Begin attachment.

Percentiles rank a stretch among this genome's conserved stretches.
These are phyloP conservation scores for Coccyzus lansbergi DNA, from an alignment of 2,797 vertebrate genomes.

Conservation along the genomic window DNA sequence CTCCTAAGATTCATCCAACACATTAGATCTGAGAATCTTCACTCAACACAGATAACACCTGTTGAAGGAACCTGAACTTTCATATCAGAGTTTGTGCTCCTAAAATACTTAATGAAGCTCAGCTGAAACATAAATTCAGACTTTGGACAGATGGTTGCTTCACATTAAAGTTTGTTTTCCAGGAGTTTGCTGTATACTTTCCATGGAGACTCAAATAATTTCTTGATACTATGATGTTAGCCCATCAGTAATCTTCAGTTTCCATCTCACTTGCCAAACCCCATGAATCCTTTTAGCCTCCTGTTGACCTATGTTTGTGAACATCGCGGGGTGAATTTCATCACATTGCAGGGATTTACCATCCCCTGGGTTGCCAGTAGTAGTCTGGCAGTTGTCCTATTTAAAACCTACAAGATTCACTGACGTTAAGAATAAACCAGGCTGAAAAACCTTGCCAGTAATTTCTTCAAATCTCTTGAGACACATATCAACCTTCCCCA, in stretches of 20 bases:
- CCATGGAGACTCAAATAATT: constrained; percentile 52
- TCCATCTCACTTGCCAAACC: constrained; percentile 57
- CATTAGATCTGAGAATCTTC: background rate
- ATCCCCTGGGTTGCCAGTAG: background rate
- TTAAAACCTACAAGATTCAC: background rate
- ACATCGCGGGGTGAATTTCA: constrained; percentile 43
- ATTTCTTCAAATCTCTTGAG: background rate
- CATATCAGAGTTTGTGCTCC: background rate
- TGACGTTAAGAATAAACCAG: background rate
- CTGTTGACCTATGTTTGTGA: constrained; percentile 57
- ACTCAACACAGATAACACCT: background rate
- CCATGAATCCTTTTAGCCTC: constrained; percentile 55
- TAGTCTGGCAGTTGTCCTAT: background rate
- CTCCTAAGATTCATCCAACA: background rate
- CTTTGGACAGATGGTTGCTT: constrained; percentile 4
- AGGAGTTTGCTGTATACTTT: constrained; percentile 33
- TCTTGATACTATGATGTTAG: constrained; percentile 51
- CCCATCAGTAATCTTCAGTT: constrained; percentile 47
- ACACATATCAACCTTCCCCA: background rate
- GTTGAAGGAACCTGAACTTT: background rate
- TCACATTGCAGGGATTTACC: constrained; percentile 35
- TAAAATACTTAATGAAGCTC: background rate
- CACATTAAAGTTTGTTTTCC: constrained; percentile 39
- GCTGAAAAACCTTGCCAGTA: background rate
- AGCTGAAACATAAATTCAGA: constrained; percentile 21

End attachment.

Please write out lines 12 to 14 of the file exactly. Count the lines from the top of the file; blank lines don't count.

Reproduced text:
- TGACGTTAAGAATAAACCAG: background rate
- CTGTTGACCTATGTTTGTGA: constrained; percentile 57
- ACTCAACACAGATAACACCT: background rate